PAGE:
Even from a distance, Mount Fuji (3776m) will take your breath away. Close up, the perfectly symmetrical cone of Japan’s highest peak is nothing short of awesome. Dawn from the summit? Pure magic. Fuji-san is among Japan’s most revered and timeless attractions. Hundreds of thousands of people climb it every year, continuing a centuries-old tradition of pilgrimages up the sacred volcano. Those who’d rather search for picture-perfect views can climb the less-daunting peaks nearby.
At 133m, Nachi-no-taki in Nachi Waterfall is Japan’s highest waterfall. For a close-up look at the falls, hike the 135 steps to a small shrine, Hirō-jinja, which has a viewing platform (it’s also the spot from which to worship the falls). Drinking water from the dragon’s mouth at the font (use your hands as a bowl) is believed to enhance longevity. The vista is one of the most recognisable images of Japan.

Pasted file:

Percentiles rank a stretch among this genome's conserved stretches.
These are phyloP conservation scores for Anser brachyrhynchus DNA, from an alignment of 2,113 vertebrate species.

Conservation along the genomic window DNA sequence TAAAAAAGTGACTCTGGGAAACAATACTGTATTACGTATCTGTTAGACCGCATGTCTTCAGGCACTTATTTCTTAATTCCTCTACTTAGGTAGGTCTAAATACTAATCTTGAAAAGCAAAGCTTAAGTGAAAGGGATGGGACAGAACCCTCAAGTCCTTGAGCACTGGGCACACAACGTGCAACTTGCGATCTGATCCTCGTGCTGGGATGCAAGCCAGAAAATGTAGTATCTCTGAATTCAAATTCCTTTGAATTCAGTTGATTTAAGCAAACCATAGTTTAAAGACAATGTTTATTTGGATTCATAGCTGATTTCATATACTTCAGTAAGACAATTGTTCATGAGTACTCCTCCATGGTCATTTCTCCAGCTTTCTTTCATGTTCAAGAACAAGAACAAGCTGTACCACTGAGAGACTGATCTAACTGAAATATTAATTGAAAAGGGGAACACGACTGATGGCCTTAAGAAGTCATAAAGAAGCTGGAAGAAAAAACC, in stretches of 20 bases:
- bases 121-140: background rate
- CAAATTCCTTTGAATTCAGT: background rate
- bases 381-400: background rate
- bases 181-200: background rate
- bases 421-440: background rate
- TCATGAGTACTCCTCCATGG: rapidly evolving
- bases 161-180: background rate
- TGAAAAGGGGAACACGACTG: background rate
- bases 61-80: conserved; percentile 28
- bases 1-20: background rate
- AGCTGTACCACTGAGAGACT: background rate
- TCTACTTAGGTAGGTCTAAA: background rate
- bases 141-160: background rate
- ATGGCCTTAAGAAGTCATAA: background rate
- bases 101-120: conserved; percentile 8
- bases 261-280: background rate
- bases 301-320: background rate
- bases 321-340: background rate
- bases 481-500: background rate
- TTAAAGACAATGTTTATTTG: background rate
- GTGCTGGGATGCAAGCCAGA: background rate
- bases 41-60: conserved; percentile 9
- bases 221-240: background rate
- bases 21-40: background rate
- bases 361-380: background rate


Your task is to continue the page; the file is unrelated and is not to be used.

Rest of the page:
One of the most stunning natural vistas in Japan, Kamikochi is a highland river valley enveloped by the soaring peaks of the Northern Japan Alps. Easy day hikes are possible along the pristine Azusa-gawa through tranquil forests of willow, larch and elm trees. The birthplace of Japanese alpinism, Kamikōchi is also the gateway for more challenging treks up some of the country’s tallest mountains.
SOURCE: Lonely Planet